These issues lead towards the overarching issue of “othering.” To explain it simply, “othering” comes from our societal obsession with binaries, whether positive or negative; man or woman; normal or abnormal, etc. With each of those listed, the former is the privileged position that is revered while the latter is the less-desirable attribute. “Bad”, “woman,” and “abnormal” occupy the space of the “Other” because they are not “good,” “man,” or “normal.” Regarding BFE (and race relations in general), the United States is place that still values the upholding of the “white standard” as the privileged position. You are either white or you are not. Those who fall in the “not” category simply do not receive an equal amount of privilege or opportunity. Cho includes examples of this social “othering” throughout the play. The characters look down upon themselves and remain in a comfortable stasis wherein they feel unworthy of the love and desire for which they yearn. Cho is unflinchingly honest in her writing about “otherness” and even uses the narrative thrust of storyline to lead the audience to believe that the characters are on the path to receiving the love and acceptance they so desperately desire. Without giving too much away, Cho painfully utilizes this expectation of fulfillment to make a far grander statement about the damaging effects of internalized racism, the double consciousness, and “otherness.” These characters want to escape the isolation that comes with living in the middle of “Bum F*** Egypt,” both literally and metaphorically. For me, that’s what it feels like to grow up in BFE.

We live in a time where representation matters and diverse side-characters in overall white narratives hardly pass muster anymore. True representation means including stories about “others” from “others.” And lest you think this is some esoteric proposal, I would recommend seeing Black Panther, recently named one of the highest-grossing films of all time. It is not only important for audiences to see representation in their entertainment, but to also become familiar with the lives and trials of marginalized characters and forgotten people. There is something in BFE for anyone from across the infinite spectrum of identities. Even outright ignoring the social and political importance of the play, it is still a darkly comedic show with flourishes of pure loveliness.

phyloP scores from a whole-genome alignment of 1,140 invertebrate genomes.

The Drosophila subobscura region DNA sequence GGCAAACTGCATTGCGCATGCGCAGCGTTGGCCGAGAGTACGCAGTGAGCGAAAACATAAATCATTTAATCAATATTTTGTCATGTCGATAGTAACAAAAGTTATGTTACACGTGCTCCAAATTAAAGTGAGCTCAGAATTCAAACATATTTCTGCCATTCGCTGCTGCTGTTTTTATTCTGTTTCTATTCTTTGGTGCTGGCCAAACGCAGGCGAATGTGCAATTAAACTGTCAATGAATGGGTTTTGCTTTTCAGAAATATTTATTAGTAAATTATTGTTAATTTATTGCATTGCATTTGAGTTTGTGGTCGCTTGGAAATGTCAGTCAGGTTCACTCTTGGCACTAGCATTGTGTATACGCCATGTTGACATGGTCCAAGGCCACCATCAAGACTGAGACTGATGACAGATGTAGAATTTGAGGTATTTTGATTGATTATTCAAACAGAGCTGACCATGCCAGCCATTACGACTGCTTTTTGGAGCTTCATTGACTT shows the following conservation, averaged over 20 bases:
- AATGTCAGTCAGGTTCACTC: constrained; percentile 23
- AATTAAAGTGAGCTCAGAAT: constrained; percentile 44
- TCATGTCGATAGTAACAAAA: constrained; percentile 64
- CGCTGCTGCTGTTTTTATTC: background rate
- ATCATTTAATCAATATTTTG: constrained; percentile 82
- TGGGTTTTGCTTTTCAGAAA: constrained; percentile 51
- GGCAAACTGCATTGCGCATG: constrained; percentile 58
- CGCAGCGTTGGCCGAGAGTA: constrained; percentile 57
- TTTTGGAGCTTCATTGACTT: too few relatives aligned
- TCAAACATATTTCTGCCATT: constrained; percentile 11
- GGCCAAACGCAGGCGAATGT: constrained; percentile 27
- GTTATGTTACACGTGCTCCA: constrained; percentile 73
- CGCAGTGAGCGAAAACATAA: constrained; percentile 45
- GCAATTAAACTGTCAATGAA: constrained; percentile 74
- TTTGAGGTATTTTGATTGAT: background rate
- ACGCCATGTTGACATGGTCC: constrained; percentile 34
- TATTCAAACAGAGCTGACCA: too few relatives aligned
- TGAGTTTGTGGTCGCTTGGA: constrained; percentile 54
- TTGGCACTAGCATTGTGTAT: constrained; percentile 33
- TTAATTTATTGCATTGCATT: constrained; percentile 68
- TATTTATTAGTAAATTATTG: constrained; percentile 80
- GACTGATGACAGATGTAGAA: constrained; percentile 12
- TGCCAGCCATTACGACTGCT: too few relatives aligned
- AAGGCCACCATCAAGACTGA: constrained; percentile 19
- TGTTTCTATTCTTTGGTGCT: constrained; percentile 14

Julia Cho’s BFE is an important play and a superb production for our season, but it has also become a therapy session of sorts for me. The three main characters have become simulacrums of myself. With each passing rehearsal I recognize myself, my friends, and my own family as either a Panny, a Lefty, or an Isabel. Some days, I am Panny and some Lefty. Recently, I’ve been feeling like an Isabel but as of this writing, I’m leaning more toward Hae-Yoon. Notably, the common thread between all of these characters is a common thread in all of our lives, regardless of race, gender, religion, or class: we all want to escape our own isolation. We all want to get out of BFE.